They lived apart for more than
18 years, and three times Mrs.
Brown tried to obtain a divorce and
failed through insufficient evidence.
She has Just succeeded in securing
a decree at Newburg.
Smoking Room and Free
Cigarettes for Women.
Chicago is to have a music hall
with a women's smoking room in
which all kinds of cigarettes will be
provided patrons free.
Not only that, but the fair smok
ers will be able to buy light lunch
eon and liquid refreshments, and in
the summer time there will be a
roof garden.
The building will be 20 stories
high, will be on the site of the Con
tinental hotel, at Madison street
and Wabash avenue, and is to cost
$3,000,000. Part of it will he used
for offices.
Must Be Sober to Get
Maarried in Paterson.
Persons desiring a license to
marry must be sober to get it at
Peterson, N. J., because of the
nigral barrier raised by Registrar.
Charles S. Gall.
He always refuses to issue a
license if the person shows the
least sign of Intoxication, suggest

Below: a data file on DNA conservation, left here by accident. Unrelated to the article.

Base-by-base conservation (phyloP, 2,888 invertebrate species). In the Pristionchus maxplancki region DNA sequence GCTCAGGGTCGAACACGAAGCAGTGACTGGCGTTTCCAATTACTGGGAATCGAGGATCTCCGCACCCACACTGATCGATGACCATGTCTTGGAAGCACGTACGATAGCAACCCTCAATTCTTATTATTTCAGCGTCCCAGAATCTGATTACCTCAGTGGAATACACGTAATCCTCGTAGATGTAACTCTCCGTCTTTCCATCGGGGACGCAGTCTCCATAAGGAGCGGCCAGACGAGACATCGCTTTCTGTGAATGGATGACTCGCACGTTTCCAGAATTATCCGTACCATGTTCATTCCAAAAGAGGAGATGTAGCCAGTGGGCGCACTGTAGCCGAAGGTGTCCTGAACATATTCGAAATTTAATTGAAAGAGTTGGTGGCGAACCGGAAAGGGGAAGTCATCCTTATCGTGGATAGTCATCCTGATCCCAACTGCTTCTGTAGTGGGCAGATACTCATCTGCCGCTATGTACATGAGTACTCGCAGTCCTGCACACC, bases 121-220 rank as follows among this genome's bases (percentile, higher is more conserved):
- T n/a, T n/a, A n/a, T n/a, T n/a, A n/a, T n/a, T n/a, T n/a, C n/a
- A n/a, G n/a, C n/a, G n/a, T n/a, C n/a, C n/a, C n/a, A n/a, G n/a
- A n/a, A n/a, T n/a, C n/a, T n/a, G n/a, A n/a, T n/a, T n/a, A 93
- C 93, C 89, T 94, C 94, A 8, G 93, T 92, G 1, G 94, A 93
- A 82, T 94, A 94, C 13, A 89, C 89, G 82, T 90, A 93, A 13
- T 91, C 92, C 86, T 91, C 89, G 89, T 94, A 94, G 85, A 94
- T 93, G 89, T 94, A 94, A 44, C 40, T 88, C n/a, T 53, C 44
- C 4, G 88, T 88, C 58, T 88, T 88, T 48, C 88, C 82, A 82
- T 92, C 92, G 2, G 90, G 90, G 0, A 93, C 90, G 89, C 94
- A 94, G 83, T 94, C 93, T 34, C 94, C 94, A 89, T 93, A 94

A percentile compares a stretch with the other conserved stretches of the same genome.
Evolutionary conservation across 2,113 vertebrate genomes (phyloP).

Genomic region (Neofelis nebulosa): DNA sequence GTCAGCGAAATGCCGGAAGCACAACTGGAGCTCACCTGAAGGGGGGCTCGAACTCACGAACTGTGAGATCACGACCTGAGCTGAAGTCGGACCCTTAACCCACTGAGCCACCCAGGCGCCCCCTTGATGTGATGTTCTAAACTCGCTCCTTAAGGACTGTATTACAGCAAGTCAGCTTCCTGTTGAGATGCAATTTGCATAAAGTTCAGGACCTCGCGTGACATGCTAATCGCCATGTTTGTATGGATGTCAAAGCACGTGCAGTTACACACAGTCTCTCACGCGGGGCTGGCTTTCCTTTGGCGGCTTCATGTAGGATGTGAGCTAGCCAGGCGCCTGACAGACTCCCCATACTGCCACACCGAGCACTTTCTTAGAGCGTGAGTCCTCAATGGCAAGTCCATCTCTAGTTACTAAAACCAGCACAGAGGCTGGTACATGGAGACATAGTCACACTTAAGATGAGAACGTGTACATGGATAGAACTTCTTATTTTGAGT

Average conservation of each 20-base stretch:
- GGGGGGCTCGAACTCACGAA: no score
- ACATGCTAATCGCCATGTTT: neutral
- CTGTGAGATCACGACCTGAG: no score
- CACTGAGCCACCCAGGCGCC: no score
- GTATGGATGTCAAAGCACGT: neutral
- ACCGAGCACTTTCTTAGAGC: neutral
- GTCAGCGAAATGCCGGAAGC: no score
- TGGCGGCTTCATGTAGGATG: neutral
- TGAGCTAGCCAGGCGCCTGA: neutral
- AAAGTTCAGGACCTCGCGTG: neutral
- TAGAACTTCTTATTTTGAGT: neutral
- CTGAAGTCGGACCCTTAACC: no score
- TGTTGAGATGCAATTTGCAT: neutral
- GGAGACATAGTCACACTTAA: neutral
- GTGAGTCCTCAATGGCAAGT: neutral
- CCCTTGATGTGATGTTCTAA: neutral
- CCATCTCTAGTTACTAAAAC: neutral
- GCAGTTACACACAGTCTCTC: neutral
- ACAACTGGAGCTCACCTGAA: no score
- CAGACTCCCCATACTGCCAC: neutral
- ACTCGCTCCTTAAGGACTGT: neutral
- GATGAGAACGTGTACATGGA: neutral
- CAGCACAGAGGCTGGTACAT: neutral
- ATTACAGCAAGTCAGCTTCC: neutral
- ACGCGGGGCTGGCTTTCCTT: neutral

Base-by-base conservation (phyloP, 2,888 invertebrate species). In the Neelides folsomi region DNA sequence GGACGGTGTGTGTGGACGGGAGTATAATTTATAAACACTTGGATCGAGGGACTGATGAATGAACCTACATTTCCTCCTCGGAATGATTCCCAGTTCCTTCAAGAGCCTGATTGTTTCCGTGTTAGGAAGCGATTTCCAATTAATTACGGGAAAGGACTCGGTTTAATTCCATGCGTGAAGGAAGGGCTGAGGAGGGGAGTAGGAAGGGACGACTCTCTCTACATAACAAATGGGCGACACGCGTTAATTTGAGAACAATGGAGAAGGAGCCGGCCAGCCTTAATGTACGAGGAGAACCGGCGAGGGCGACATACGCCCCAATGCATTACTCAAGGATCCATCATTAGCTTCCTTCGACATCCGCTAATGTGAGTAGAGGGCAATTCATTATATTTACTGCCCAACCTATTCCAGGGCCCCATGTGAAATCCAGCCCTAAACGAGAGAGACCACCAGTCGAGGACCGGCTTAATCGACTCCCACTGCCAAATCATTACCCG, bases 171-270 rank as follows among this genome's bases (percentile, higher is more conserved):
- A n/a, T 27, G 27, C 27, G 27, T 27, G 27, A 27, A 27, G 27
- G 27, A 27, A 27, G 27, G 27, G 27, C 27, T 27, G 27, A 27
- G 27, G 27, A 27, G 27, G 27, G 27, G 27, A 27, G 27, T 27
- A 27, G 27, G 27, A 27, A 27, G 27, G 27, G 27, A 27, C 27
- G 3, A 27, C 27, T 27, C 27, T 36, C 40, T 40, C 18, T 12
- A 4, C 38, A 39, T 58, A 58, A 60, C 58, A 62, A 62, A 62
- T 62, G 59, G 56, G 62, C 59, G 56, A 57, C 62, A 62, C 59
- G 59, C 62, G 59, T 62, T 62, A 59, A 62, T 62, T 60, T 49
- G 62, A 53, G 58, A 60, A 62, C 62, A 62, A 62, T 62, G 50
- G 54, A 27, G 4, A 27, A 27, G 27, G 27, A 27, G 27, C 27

ing that he come back the next day.
"Invariably they don't come
back." he said, "and no doubt there
are many young men and women
who today thank me for not giving
them a marriage license when they
wanted it."
How You
Can Save
Money
For those to whom
saving money is diffi
cult, there is only one
rule to follow: Open
a savings account,
even if you must
start with only $1.
You will he wonder
fully surprised and
gratified to see how
noon you will be sav
ing every possible
nickel to add to your
account. Put your
savings where they
will increase most
rapidly, We pay
depositors
i Per Cent InteresE
Spokane & Eastern
Trust Company
J. P. M. Richards, President
ft. L. Rutter, Secretary.
I sonic poor mother up In the burned
out region, to lie made over for her
children. Women know to what
uses these things may he put, even
if the assistant secretary of the
| chamber of commerce does not.
"1 had two coats and a number of
pieces of wearing apparel for
women and children set aside to
send to the chamber of commerce
this morning. Not caring to have
donations that I might give for a
good cause made the subject of
\ newspaper jests, 1 have concluded
j not to send it. If some one will